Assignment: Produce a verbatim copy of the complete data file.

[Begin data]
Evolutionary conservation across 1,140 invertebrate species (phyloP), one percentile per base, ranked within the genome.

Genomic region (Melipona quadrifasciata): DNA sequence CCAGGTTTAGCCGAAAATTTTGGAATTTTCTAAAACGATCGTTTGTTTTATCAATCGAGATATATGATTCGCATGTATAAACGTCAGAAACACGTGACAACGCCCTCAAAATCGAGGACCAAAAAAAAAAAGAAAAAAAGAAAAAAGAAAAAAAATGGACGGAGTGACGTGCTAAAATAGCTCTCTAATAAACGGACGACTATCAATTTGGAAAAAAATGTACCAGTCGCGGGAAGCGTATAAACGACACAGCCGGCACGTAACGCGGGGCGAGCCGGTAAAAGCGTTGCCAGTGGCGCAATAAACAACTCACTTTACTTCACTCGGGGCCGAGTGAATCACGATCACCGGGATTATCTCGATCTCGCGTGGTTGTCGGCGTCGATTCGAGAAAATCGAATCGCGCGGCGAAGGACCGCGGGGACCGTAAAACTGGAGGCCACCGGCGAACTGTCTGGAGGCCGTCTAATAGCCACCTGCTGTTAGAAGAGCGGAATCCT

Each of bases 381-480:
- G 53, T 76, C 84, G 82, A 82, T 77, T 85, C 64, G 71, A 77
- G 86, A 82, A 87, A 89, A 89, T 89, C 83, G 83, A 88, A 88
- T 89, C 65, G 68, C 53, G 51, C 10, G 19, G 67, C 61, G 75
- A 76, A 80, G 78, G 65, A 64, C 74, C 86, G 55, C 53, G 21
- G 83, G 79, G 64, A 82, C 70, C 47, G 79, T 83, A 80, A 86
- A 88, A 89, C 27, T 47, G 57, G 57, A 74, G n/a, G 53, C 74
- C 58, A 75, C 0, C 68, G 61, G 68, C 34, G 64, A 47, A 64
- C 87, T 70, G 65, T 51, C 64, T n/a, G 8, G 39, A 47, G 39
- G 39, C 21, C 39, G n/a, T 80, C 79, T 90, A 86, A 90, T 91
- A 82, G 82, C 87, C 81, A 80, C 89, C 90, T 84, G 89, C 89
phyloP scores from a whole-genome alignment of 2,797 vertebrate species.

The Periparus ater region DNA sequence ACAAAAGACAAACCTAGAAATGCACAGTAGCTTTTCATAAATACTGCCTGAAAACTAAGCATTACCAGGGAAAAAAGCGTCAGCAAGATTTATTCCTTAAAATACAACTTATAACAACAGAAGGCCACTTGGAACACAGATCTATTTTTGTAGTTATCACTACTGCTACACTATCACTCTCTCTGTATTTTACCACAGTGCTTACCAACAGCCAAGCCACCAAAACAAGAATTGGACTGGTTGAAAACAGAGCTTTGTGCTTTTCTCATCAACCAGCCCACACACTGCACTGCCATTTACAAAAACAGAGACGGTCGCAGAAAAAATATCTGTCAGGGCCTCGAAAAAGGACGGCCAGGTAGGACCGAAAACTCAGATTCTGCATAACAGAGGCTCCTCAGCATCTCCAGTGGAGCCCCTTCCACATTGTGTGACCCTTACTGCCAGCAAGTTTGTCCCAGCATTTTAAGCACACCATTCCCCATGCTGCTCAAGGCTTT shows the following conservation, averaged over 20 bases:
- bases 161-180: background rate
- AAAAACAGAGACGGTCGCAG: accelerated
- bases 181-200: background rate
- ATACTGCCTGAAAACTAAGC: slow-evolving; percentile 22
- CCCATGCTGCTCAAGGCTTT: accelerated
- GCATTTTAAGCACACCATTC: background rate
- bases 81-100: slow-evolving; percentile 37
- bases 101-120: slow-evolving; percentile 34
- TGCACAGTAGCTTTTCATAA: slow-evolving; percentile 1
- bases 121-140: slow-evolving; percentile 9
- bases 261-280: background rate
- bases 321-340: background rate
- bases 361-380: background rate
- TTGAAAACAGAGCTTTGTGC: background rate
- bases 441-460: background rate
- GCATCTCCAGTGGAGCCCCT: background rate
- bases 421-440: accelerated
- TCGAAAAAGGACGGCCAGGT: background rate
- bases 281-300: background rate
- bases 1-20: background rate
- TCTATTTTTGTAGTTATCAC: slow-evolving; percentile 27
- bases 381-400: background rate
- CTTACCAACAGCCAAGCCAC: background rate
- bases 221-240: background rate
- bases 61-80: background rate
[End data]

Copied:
Evolutionary conservation across 1,140 invertebrate species (phyloP), one percentile per base, ranked within the genome.

Genomic region (Melipona quadrifasciata): DNA sequence CCAGGTTTAGCCGAAAATTTTGGAATTTTCTAAAACGATCGTTTGTTTTATCAATCGAGATATATGATTCGCATGTATAAACGTCAGAAACACGTGACAACGCCCTCAAAATCGAGGACCAAAAAAAAAAAGAAAAAAAGAAAAAAGAAAAAAAATGGACGGAGTGACGTGCTAAAATAGCTCTCTAATAAACGGACGACTATCAATTTGGAAAAAAATGTACCAGTCGCGGGAAGCGTATAAACGACACAGCCGGCACGTAACGCGGGGCGAGCCGGTAAAAGCGTTGCCAGTGGCGCAATAAACAACTCACTTTACTTCACTCGGGGCCGAGTGAATCACGATCACCGGGATTATCTCGATCTCGCGTGGTTGTCGGCGTCGATTCGAGAAAATCGAATCGCGCGGCGAAGGACCGCGGGGACCGTAAAACTGGAGGCCACCGGCGAACTGTCTGGAGGCCGTCTAATAGCCACCTGCTGTTAGAAGAGCGGAATCCT

Each of bases 381-480:
- G 53, T 76, C 84, G 82, A 82, T 77, T 85, C 64, G 71, A 77
- G 86, A 82, A 87, A 89, A 89, T 89, C 83, G 83, A 88, A 88
- T 89, C 65, G 68, C 53, G 51, C 10, G 19, G 67, C 61, G 75
- A 76, A 80, G 78, G 65, A 64, C 74, C 86, G 55, C 53, G 21
- G 83, G 79, G 64, A 82, C 70, C 47, G 79, T 83, A 80, A 86
- A 88, A 89, C 27, T 47, G 57, G 57, A 74, G n/a, G 53, C 74
- C 58, A 75, C 0, C 68, G 61, G 68, C 34, G 64, A 47, A 64
- C 87, T 70, G 65, T 51, C 64, T n/a, G 8, G 39, A 47, G 39
- G 39, C 21, C 39, G n/a, T 80, C 79, T 90, A 86, A 90, T 91
- A 82, G 82, C 87, C 81, A 80, C 89, C 90, T 84, G 89, C 89
phyloP scores from a whole-genome alignment of 2,797 vertebrate species.

The Periparus ater region DNA sequence ACAAAAGACAAACCTAGAAATGCACAGTAGCTTTTCATAAATACTGCCTGAAAACTAAGCATTACCAGGGAAAAAAGCGTCAGCAAGATTTATTCCTTAAAATACAACTTATAACAACAGAAGGCCACTTGGAACACAGATCTATTTTTGTAGTTATCACTACTGCTACACTATCACTCTCTCTGTATTTTACCACAGTGCTTACCAACAGCCAAGCCACCAAAACAAGAATTGGACTGGTTGAAAACAGAGCTTTGTGCTTTTCTCATCAACCAGCCCACACACTGCACTGCCATTTACAAAAACAGAGACGGTCGCAGAAAAAATATCTGTCAGGGCCTCGAAAAAGGACGGCCAGGTAGGACCGAAAACTCAGATTCTGCATAACAGAGGCTCCTCAGCATCTCCAGTGGAGCCCCTTCCACATTGTGTGACCCTTACTGCCAGCAAGTTTGTCCCAGCATTTTAAGCACACCATTCCCCATGCTGCTCAAGGCTTT shows the following conservation, averaged over 20 bases:
- bases 161-180: background rate
- AAAAACAGAGACGGTCGCAG: accelerated
- bases 181-200: background rate
- ATACTGCCTGAAAACTAAGC: slow-evolving; percentile 22
- CCCATGCTGCTCAAGGCTTT: accelerated
- GCATTTTAAGCACACCATTC: background rate
- bases 81-100: slow-evolving; percentile 37
- bases 101-120: slow-evolving; percentile 34
- TGCACAGTAGCTTTTCATAA: slow-evolving; percentile 1
- bases 121-140: slow-evolving; percentile 9
- bases 261-280: background rate
- bases 321-340: background rate
- bases 361-380: background rate
- TTGAAAACAGAGCTTTGTGC: background rate
- bases 441-460: background rate
- GCATCTCCAGTGGAGCCCCT: background rate
- bases 421-440: accelerated
- TCGAAAAAGGACGGCCAGGT: background rate
- bases 281-300: background rate
- bases 1-20: background rate
- TCTATTTTTGTAGTTATCAC: slow-evolving; percentile 27
- bases 381-400: background rate
- CTTACCAACAGCCAAGCCAC: background rate
- bases 221-240: background rate
- bases 61-80: background rate